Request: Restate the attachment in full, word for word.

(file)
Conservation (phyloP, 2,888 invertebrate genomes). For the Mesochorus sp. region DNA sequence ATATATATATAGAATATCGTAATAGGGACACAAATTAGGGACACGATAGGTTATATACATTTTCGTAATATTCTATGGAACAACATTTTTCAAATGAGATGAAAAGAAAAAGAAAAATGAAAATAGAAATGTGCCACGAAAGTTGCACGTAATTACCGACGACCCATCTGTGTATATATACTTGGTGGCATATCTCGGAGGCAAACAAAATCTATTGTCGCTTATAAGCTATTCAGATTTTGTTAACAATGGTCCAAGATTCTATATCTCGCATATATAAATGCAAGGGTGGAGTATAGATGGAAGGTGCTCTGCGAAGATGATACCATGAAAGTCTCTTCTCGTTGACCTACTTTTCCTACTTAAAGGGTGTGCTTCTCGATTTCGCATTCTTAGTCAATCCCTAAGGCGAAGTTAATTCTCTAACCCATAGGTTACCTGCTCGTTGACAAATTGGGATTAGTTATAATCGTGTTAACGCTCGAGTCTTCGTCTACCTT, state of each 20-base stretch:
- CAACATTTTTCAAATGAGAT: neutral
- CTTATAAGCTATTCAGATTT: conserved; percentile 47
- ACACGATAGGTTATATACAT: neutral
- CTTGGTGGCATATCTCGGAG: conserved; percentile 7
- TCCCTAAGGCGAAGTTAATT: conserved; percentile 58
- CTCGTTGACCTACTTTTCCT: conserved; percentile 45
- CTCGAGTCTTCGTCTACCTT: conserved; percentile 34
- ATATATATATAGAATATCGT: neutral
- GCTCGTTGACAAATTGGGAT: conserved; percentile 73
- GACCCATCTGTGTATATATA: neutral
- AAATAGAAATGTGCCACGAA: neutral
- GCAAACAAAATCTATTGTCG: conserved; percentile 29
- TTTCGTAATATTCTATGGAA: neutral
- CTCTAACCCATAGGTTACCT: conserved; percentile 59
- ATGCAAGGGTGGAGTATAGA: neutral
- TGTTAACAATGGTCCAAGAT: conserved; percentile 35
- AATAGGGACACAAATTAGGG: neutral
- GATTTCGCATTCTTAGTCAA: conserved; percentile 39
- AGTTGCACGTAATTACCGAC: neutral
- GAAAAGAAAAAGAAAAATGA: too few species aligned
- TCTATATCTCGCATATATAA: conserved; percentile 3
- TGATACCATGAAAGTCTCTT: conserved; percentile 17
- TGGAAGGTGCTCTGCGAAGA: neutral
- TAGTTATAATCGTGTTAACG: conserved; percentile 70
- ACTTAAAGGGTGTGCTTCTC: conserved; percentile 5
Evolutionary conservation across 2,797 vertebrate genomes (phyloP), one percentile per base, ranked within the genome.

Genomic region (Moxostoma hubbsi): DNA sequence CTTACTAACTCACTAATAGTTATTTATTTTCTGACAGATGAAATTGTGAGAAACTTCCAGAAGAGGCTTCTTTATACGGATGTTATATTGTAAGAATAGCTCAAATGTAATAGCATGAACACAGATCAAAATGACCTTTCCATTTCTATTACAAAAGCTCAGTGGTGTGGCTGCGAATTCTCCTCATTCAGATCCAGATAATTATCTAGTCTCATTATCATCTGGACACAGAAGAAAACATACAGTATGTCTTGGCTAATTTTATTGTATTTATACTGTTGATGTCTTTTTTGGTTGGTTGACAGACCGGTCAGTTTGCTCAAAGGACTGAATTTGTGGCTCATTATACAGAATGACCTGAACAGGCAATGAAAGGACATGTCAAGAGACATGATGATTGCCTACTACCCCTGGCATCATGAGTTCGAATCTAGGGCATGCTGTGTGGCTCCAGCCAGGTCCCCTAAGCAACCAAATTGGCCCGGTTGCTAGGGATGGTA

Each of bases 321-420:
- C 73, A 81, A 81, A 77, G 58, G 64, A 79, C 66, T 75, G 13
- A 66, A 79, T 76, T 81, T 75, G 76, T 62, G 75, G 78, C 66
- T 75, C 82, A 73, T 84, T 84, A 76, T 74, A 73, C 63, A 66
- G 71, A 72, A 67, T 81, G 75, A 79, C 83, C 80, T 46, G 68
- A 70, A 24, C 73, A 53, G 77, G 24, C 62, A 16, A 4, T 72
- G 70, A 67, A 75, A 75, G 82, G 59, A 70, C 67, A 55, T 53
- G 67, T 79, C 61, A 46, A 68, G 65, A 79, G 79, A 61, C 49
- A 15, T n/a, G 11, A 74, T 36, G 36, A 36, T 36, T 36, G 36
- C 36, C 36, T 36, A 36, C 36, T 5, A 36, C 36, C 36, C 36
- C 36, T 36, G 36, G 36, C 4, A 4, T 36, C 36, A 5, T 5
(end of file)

Conservation (phyloP, 2,888 invertebrate genomes). For the Mesochorus sp. region DNA sequence ATATATATATAGAATATCGTAATAGGGACACAAATTAGGGACACGATAGGTTATATACATTTTCGTAATATTCTATGGAACAACATTTTTCAAATGAGATGAAAAGAAAAAGAAAAATGAAAATAGAAATGTGCCACGAAAGTTGCACGTAATTACCGACGACCCATCTGTGTATATATACTTGGTGGCATATCTCGGAGGCAAACAAAATCTATTGTCGCTTATAAGCTATTCAGATTTTGTTAACAATGGTCCAAGATTCTATATCTCGCATATATAAATGCAAGGGTGGAGTATAGATGGAAGGTGCTCTGCGAAGATGATACCATGAAAGTCTCTTCTCGTTGACCTACTTTTCCTACTTAAAGGGTGTGCTTCTCGATTTCGCATTCTTAGTCAATCCCTAAGGCGAAGTTAATTCTCTAACCCATAGGTTACCTGCTCGTTGACAAATTGGGATTAGTTATAATCGTGTTAACGCTCGAGTCTTCGTCTACCTT, state of each 20-base stretch:
- CAACATTTTTCAAATGAGAT: neutral
- CTTATAAGCTATTCAGATTT: conserved; percentile 47
- ACACGATAGGTTATATACAT: neutral
- CTTGGTGGCATATCTCGGAG: conserved; percentile 7
- TCCCTAAGGCGAAGTTAATT: conserved; percentile 58
- CTCGTTGACCTACTTTTCCT: conserved; percentile 45
- CTCGAGTCTTCGTCTACCTT: conserved; percentile 34
- ATATATATATAGAATATCGT: neutral
- GCTCGTTGACAAATTGGGAT: conserved; percentile 73
- GACCCATCTGTGTATATATA: neutral
- AAATAGAAATGTGCCACGAA: neutral
- GCAAACAAAATCTATTGTCG: conserved; percentile 29
- TTTCGTAATATTCTATGGAA: neutral
- CTCTAACCCATAGGTTACCT: conserved; percentile 59
- ATGCAAGGGTGGAGTATAGA: neutral
- TGTTAACAATGGTCCAAGAT: conserved; percentile 35
- AATAGGGACACAAATTAGGG: neutral
- GATTTCGCATTCTTAGTCAA: conserved; percentile 39
- AGTTGCACGTAATTACCGAC: neutral
- GAAAAGAAAAAGAAAAATGA: too few species aligned
- TCTATATCTCGCATATATAA: conserved; percentile 3
- TGATACCATGAAAGTCTCTT: conserved; percentile 17
- TGGAAGGTGCTCTGCGAAGA: neutral
- TAGTTATAATCGTGTTAACG: conserved; percentile 70
- ACTTAAAGGGTGTGCTTCTC: conserved; percentile 5
Evolutionary conservation across 2,797 vertebrate genomes (phyloP), one percentile per base, ranked within the genome.

Genomic region (Moxostoma hubbsi): DNA sequence CTTACTAACTCACTAATAGTTATTTATTTTCTGACAGATGAAATTGTGAGAAACTTCCAGAAGAGGCTTCTTTATACGGATGTTATATTGTAAGAATAGCTCAAATGTAATAGCATGAACACAGATCAAAATGACCTTTCCATTTCTATTACAAAAGCTCAGTGGTGTGGCTGCGAATTCTCCTCATTCAGATCCAGATAATTATCTAGTCTCATTATCATCTGGACACAGAAGAAAACATACAGTATGTCTTGGCTAATTTTATTGTATTTATACTGTTGATGTCTTTTTTGGTTGGTTGACAGACCGGTCAGTTTGCTCAAAGGACTGAATTTGTGGCTCATTATACAGAATGACCTGAACAGGCAATGAAAGGACATGTCAAGAGACATGATGATTGCCTACTACCCCTGGCATCATGAGTTCGAATCTAGGGCATGCTGTGTGGCTCCAGCCAGGTCCCCTAAGCAACCAAATTGGCCCGGTTGCTAGGGATGGTA

Each of bases 321-420:
- C 73, A 81, A 81, A 77, G 58, G 64, A 79, C 66, T 75, G 13
- A 66, A 79, T 76, T 81, T 75, G 76, T 62, G 75, G 78, C 66
- T 75, C 82, A 73, T 84, T 84, A 76, T 74, A 73, C 63, A 66
- G 71, A 72, A 67, T 81, G 75, A 79, C 83, C 80, T 46, G 68
- A 70, A 24, C 73, A 53, G 77, G 24, C 62, A 16, A 4, T 72
- G 70, A 67, A 75, A 75, G 82, G 59, A 70, C 67, A 55, T 53
- G 67, T 79, C 61, A 46, A 68, G 65, A 79, G 79, A 61, C 49
- A 15, T n/a, G 11, A 74, T 36, G 36, A 36, T 36, T 36, G 36
- C 36, C 36, T 36, A 36, C 36, T 5, A 36, C 36, C 36, C 36
- C 36, T 36, G 36, G 36, C 4, A 4, T 36, C 36, A 5, T 5